His versatility was astonishing. Apart from his many famous works, there are numerous lesser-known masterpieces such as a Liturgy, that reflects a deeply spiritual side (check out Hymn of The Cherubim). Also, his extraordinarily original orchestration, such as in the 3rd orchestral suite, where in the middle of the scherzo movement, he treats the heavy brass with the delicacy of pizzicato strings (accompanied by side drum). Incidentally, a full six years before Richard Strauss in Don Quixote (1898), he used flutter-tonguing in Nutcracker (1892). Just a few examples of his originality. But Tchaikovsky did for ballet what Beethoven did for symphony.

5 Frederic Chopin Frédéric François Chopin (1 March 1810 – 17 October 1849), born Fryderyk Franciszek Chopin, was a Polish composer and virtuoso pianist of the Romantic era who wrote primarily for the solo piano. He gained and has maintained renown worldwide as a leading musician of his era, whose "poetic genius was based on a professional technique that was without equal in his generation."

Chopin is easily the best composer ever and deserves a higher spot on this list. My favorite pieces of his are his etudes, which display his talent and prodigy-level mastery of the piano.

Fryderyk Chopin was definitely the best composer of the Romantic Period. He wrote many famous melodies. A lot of his pieces are technically so difficult and varied. I think it's hard to make an "of all time" list. So, we must create three lists: Greatest Baroque Composers (for me, the greatest master of this period was Johann Sebastian Bach), Greatest Classical Composers (Wolfgang Amadeus Mozart), and Greatest Romantic Composers (Fryderyk Chopin). Of course, but where's Beethoven? He was a great composer but only "great" and too overrated for me. Finally, I type three great masters: Bach, Mozart, and Chopin.

This man should be first on this list. If you have ever played his music, you wouldn't believe that making music like his was possible. Listen to his Ballade No. 2 in F major (the fast part) and his Etude in C minor, and you will understand what I am talking about. He was also really good at coming up with melodies, and rarely repeated them more than twice in his whole piece, whereas I see composers such as Beethoven, Mozart, Bach, and Pachelbel repeating their melodies well over twice. If I were allowed to go back in time and bring only one composer to the modern day and give him medications to allow him to live longer, I would bring Chopin.

6 Antonio Vivaldi

I like all of his works. They are majestic, incredible, and unbelievable. When I listen to his Four Seasons, especially the Winter part, I feel like I'm walking in a Baroque palace. He had such simply perfect music that I listen to even when I work on my homework. He is the best!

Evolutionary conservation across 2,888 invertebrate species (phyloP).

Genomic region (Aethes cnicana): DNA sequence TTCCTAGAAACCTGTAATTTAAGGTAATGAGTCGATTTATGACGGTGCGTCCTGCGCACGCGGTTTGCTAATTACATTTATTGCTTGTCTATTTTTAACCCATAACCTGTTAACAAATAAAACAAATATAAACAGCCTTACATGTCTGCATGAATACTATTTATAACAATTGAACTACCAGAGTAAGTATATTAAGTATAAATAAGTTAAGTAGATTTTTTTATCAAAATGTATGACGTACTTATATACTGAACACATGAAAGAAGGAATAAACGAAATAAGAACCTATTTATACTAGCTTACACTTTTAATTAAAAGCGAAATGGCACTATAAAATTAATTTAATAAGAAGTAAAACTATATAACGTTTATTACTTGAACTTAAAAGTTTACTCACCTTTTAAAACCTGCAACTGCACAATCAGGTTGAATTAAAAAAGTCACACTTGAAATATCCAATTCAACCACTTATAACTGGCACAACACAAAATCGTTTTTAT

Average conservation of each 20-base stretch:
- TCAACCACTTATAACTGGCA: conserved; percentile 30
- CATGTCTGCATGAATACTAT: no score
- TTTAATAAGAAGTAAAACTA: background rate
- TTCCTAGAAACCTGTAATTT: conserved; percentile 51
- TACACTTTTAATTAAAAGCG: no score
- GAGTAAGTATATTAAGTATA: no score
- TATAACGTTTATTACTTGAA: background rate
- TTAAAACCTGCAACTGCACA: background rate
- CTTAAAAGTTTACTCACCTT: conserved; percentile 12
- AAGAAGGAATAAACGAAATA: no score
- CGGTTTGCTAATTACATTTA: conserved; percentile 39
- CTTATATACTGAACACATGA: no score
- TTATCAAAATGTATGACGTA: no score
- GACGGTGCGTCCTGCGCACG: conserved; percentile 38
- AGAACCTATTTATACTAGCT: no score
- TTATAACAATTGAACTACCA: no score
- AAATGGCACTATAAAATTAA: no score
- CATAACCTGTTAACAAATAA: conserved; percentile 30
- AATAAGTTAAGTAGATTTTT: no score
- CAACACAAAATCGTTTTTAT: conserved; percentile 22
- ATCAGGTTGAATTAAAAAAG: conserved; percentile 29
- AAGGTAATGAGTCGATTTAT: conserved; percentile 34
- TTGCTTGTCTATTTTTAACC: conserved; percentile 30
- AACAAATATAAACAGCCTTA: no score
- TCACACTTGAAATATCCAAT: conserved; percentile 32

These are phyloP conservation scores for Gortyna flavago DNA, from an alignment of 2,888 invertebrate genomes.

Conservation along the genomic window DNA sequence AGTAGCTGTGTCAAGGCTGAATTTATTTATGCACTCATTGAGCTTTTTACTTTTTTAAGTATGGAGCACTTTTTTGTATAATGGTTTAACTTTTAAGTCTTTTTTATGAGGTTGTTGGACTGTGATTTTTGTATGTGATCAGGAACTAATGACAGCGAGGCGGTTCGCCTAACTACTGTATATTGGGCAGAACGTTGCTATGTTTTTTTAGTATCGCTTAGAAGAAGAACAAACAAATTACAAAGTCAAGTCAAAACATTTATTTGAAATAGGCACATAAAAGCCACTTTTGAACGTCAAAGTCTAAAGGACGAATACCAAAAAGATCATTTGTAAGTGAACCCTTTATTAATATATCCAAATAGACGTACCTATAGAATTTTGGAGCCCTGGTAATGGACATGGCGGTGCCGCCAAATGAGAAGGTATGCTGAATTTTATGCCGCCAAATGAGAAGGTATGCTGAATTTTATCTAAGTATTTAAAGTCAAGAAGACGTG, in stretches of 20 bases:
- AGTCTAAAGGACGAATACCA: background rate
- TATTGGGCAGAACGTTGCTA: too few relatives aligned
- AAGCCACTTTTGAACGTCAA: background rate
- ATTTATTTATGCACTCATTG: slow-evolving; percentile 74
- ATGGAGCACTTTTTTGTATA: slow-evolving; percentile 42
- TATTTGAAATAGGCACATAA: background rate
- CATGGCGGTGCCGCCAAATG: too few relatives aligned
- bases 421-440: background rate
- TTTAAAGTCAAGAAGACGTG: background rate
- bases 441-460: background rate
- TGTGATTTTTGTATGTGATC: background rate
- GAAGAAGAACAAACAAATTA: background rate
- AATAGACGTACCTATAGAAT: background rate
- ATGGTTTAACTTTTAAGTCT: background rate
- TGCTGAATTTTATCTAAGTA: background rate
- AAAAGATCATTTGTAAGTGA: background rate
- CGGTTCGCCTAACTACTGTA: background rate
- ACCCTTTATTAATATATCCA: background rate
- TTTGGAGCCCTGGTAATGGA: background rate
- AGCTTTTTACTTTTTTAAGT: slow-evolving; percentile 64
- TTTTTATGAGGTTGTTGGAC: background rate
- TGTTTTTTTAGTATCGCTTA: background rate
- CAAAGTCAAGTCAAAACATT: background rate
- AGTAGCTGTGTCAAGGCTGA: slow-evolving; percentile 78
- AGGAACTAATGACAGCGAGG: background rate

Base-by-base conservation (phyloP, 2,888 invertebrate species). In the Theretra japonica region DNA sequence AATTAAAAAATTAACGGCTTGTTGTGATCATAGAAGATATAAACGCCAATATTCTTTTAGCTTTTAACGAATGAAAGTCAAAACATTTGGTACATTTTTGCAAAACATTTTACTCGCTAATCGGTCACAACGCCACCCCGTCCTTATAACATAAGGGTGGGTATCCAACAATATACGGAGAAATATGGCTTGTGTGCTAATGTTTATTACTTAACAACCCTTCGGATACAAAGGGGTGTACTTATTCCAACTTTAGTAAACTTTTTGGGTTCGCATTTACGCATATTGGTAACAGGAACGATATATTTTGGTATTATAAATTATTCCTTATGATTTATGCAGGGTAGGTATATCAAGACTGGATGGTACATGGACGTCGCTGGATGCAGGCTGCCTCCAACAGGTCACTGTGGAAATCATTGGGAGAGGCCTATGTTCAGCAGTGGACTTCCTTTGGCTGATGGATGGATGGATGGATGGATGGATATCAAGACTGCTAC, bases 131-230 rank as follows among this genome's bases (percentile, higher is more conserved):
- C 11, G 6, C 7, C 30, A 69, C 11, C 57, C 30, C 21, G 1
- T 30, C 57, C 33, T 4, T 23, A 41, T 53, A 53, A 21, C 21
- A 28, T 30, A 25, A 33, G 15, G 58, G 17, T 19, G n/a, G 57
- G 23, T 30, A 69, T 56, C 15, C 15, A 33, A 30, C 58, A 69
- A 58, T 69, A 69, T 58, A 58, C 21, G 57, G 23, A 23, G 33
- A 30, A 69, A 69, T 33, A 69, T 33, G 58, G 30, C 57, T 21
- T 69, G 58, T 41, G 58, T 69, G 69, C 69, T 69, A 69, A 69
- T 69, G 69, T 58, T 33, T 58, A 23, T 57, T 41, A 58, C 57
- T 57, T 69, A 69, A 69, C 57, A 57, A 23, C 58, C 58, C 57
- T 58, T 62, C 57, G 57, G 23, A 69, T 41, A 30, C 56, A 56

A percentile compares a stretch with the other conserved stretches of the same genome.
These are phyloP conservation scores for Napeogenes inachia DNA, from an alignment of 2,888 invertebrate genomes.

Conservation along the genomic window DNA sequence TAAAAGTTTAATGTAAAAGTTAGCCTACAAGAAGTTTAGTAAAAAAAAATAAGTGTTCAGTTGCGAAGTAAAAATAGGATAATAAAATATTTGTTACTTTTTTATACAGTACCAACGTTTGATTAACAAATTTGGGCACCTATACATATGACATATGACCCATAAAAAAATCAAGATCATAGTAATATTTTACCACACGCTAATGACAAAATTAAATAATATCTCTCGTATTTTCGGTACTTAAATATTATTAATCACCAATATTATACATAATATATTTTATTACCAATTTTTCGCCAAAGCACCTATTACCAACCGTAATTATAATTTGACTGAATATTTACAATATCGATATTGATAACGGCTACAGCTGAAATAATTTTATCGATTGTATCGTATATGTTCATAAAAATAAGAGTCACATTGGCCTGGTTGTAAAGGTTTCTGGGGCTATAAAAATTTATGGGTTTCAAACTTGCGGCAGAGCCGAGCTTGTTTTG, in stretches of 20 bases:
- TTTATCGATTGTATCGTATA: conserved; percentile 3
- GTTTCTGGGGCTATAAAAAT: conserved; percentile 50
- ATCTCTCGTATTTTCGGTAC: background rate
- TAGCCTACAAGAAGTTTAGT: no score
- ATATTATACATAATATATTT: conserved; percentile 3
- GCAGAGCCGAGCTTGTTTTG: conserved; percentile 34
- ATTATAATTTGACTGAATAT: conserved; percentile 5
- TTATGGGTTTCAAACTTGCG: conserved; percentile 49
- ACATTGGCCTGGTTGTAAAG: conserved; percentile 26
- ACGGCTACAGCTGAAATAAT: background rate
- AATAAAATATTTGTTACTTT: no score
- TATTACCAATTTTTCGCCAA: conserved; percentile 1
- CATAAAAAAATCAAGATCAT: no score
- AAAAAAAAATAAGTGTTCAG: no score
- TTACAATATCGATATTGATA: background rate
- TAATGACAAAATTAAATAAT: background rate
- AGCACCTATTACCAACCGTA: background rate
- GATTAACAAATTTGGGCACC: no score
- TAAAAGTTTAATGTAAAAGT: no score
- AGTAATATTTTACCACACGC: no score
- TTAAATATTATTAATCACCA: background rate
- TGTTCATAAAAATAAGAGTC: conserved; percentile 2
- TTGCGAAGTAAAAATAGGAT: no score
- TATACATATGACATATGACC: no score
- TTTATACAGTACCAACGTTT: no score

Vivaldi's music is sweet and beautiful. His works also contain beautiful violin timbre and are very colorful. I can always listen to them. I think it is difficult to compare among composers.

Some great composers express deep emotions, but it is too heavy for me to fully listen to them. It is more suitable for instruction, but not for entertaining the mind.

I really think that some of his works, and namely the 'Four Seasons', are the best ever written until now by all musicians in the world. The 'Four Seasons', in particular, are simply perfect. Other words are superfluous.

7 Franz Schubert Franz Peter Schubert (31 January 1797 – 19 November 1828) was an Austrian composer. Schubert died before his 32nd birthday, but was extremely prolific during his lifetime. His output consists of over six hundred secular vocal works, seven complete symphonies, sacred music, operas, incidental music and a large body of chamber and piano music. Appreciation of his music while he was alive was limited... read more

No one can match Schubert: 31 years on Earth. He trumped Mozart with his re-write of Mozart's Symphony 40. Inside of the look back that is Beethoven's 9, he has Symphony 4, which is Beethoven's 10. He predated Mahler by 80 years, yet, his Symphony 8 & 9 prefigure Mahler. 600 songs. Along with Haydn, the master of chamber music.

A complete master of harmony, rhythm, song, and both asymmetry and symmetry. He was the first composer to invent a whole harmonic texture since Bach, and his dark yet childish soul should earn him a spot in the top five at least.

Schubert was born in 1797 in Vienna, Austria. He is known for his piano pieces and his symphonies. He died at the young age of 32 from syphilis and typhoid fever. My favorite piece of his is Ave Maria.

8 Joseph Haydn

One of the most underrated of the great composers, Haydn should be in the top 3. He is the father of the symphony, string quartet, and piano trio, and one of the most important figures in the development of the sonata form. He is also one of the most original (he was not a copycat like Mozart) and creative composers, creating exquisite works from very simple motives. Haydn's work has had an enormous influence on great composers such as Mozart, Beethoven, and Schubert.

Among the huge amount of music he created (from nothing since he didn't know Bach), almost every piece, from the early symphonies to the London ones, from the wonderful piano sonatas to the breathtaking quartets, from his trios to his oratorios, almost everything he has left us is an endless source of joy and amazement. He is the greatest ignored composer, as Sir Simon Rattle surnamed him. To listen to again and again...

9 George Frederick Handel

Handel is on the same level as Beethoven and Bach. Unfortunately, he, of all the major composers, is known by the least number of works. If one takes the time to discover other oratorios and operas other than the handful known, a revelation will be at hand. I think Chopin being in the top list is stupid. He only wrote successfully for the piano and he was basically a miniaturist. Vivaldi being in the top ten is ridiculous. His choral works and operas pale when compared to Handel. For me and most of the professionals I know, the top three, not in order, are Handel, Bach, and Beethoven. I would never choose between them.